On 11 and 12 February, three SilverStripers spent two days taking in tips, advice, and basking in the general awesomeness of Webstock 2016—the 10th birthday of the web technology conference held in Wellington.
It’s an event that inspires you for the next year and gives you hope for the future. Where else would you have a chance to hear the first mommy blogger, a NASA UX specialist, and a former MI5 whistleblower talk on the same stage? Over the two days of Webstock, we learned about mindfulness, screen time, dealing with rejection, creating graffiti, launching rockets, rebuilding identity, rediscovering museums, and the future that the Internet of Things (IoT) can bring.
Several of the talks focussed on responsive vs adaptive design, and stepping away from just considering the devices or screen resolutions that people might be using, but also the distance from the screen—on mobiles it might be 30 cm, while on a TV it’ll be 2-3 m, and the implications this has on our designs. Another consideration might be the context our user is in, and context might not just mean what they are doing at the time, which would be guesswork, but concrete data we might get from their device, such as location, time of day, temperature, or velocity, all of which might have implications for what content we decide to serve them, or in what format.
An interesting and entertaining talk was by Anna Pickard from Slack. She talked about the company’s attitude towards user interaction and customer service. Not sure if you’ve ever read the release notes for your Slack app when it gets updated, but they are definitely worth paying attention to! Release notes can almost be a literary genre in itself, and with Slack, they let the company “personality” shine through—you know there are real people working there, and making an effort to make their users happy when you read those notes.
Another thing that was mentioned by Anna, if you type the shortcut :th the thumbsup/thumbsdown emoji are ordered emotionally instead of the alphabetical default, which I thought was an awesome personal touch, and the world that they want you to live in.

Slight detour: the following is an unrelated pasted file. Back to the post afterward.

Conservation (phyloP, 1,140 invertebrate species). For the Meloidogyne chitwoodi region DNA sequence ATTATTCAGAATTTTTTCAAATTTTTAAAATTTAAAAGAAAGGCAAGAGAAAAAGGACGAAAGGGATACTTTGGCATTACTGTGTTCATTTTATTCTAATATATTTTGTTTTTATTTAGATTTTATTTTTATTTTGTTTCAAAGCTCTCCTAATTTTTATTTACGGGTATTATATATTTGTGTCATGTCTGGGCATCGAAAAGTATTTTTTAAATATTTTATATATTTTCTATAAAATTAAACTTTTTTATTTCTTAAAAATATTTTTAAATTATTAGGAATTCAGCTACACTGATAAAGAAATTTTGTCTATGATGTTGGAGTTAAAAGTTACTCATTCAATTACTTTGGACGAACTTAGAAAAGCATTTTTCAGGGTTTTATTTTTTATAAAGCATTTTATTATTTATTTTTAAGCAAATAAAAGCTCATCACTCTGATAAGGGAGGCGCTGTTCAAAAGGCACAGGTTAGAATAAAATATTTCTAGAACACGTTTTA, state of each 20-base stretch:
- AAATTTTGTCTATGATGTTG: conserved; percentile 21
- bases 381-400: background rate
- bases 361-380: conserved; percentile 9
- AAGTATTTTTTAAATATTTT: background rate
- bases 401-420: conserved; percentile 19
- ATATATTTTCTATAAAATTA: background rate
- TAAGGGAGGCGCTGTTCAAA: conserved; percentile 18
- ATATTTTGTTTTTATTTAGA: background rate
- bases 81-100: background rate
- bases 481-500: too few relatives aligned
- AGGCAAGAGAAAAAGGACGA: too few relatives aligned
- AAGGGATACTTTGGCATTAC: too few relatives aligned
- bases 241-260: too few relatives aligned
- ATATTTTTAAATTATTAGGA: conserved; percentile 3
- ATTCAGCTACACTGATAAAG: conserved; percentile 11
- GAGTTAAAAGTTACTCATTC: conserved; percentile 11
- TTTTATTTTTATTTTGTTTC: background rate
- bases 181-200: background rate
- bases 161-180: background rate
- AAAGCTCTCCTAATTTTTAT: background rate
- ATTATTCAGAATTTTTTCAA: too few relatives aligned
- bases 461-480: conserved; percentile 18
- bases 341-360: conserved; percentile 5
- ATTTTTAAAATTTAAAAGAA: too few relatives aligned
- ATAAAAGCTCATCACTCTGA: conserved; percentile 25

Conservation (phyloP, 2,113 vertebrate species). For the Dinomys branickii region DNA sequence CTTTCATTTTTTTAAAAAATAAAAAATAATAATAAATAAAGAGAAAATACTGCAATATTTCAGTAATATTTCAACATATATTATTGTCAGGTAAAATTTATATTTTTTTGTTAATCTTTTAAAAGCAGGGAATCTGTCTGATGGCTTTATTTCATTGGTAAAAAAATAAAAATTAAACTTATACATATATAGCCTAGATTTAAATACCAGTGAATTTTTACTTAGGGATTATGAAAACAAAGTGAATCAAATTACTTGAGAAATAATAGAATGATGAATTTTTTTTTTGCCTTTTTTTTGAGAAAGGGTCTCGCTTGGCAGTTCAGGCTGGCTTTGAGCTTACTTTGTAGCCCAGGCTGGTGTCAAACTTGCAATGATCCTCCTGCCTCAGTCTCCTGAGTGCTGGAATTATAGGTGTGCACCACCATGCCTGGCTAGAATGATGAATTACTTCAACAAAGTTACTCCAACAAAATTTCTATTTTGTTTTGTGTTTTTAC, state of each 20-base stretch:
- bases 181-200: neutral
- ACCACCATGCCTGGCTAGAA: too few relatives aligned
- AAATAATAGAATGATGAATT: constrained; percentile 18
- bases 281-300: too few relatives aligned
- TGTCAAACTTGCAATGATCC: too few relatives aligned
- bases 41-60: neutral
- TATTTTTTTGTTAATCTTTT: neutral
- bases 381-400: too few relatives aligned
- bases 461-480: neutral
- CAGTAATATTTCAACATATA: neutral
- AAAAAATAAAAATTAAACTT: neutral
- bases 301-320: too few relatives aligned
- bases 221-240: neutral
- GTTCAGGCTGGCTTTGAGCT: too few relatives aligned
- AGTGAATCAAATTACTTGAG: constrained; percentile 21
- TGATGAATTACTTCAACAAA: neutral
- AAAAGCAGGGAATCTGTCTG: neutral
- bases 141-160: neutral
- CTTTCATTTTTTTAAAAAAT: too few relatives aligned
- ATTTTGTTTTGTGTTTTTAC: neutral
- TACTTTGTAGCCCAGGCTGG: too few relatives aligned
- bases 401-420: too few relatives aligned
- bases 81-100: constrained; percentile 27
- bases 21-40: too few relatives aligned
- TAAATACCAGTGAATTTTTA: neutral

Heather B. Armstrong talked about her authentic irreverent mom blog Dooce—how people tell her she is exploiting her children by writing about them on the website and collecting sponsorship money for it. Sponsorship is a slippery slope, because the sponsor will want control over what you write, reducing the writing's authenticity. She talked about how the Brokeback Banana post she wrote, and how the sponsor objected to some of the content, which she was reluctantly forced to change.
There are computers everywhere. Tom Coates talked about how this year 1.5 billion smartphones will be sold, and computers will increasingly be put into everything. However, the IoT is more than just Internet-connected toasters. The traditional approaches to IoT is either connect a physical object to the Internet (e.g. a Smart Fridge), or taking an existing Internet service and giving it a physical representation. Instead, Tom suggests we should focus on the service layer. A rich service layer creates the best IoT experience. He gives the example of ZipCar as an amazing service with very little physical hardware, but a rich service layer that creates real value.
A great part of Webstock is meeting and getting to know the web community in New Zealand. I made the point this year to sit at a different spot around the theatre for each session and introduce myself to the people around me. It was a great way to break the ice and deconstruct parts of the previous talk with someone that might have a different perspective. I encourage others to do the same at any conference. You never know what contacts you will make and what will come from these brief encounters.
Last but not least, check out what happens to your browser when you Google the word "askew" —one of the many gems you can pick up at the conference.
Happy 10th Birthday, Webstock!
Photos by webstock.